Organic semiconductors obtained a lot of interest during the last years, due to their suitability for organic thin film transistor (OTFT) displays.

During the last decade the speed of such displays, could be increased by more than a factor of 10000. This was achieved by increasing the mobility of electrons in these films.

So far, pentacene seems to be the most promising material for OTFT displays. Not only the material quality influenced the speed of the displays, but also the quality and smoothness of the organic film. Therefore a control on the quality and flatness of such films is of great interest.

AFM showed to be a valuable tool for the inspection of such films. The shown AFM image was measured with the MobileS high resolution operated in dynamic mode.

7.7µm x 7.7µm scan range; 55nm z-range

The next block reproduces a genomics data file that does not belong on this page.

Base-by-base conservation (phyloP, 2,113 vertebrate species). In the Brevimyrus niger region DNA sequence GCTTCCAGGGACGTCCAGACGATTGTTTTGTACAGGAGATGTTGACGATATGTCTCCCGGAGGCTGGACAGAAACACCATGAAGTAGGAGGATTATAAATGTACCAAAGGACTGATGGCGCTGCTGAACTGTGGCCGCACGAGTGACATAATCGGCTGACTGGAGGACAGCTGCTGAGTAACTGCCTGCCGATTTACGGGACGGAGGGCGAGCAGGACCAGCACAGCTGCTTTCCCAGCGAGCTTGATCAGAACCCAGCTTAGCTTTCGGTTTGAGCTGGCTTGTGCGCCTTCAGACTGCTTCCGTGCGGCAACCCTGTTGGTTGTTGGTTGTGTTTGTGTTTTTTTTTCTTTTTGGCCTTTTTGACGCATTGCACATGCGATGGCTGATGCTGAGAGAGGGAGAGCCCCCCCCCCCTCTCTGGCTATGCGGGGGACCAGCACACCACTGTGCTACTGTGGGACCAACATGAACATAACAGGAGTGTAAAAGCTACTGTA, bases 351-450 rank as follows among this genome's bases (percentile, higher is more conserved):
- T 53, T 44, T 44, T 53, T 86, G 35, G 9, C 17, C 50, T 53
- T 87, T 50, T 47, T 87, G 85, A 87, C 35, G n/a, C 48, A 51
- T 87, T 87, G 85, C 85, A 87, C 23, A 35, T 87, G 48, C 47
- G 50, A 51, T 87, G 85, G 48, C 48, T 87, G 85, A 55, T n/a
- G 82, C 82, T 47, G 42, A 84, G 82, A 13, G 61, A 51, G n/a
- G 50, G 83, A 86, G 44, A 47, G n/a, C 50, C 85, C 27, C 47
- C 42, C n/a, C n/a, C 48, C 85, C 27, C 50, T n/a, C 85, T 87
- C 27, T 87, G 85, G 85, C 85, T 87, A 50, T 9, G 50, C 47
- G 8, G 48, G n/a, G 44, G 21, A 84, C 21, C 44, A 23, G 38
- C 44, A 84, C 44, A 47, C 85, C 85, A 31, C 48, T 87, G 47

Scan size: 80 µm x 80 µm
Potential range: 200 mV

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Screw dislocations in GaN

Screw dislocations in GaN

Gallium nitride features some unique properties such as large band gap, strong interatomic bonds, and high thermal conductivity. Along the last decade, GaN has attracted great interests owing to its potential applications in high power and high frequency electronic devices as well as in blue LED devices.

GaN layers are usually grown by Metal Organic Chemical Vapor Deposition and the Molecular Beam Epitaxy methods.

Sapphire is now the most commonly used substrate athough of its highly mismatched lattice and thermal expansion coefficients. As a consequence, the obtained GaN layers often contain an large number defects [4], mainly dislocations. The image shows a piece of GaN with steps and screw dislocations (holes). The goal is to count number of dislocations and step distribution.

Image size 11×11 µm, Z-range 3 nm

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Carbon nanotubes on HOPG

Carbon nanotubes on HOPG

Imaging of large multi-walled carbon nanotubes

The image come courtesy of Prof. Alexandru Darabont at the University Babes-Bolyai in Cluj-Napoca, Romania. Researchers at the Department of physics of advanced materials and technology imaged large multi-walled carbon nanotubes on an HOPG substrate.

Scan size 500 × 500 nm; Z-range: 6 nm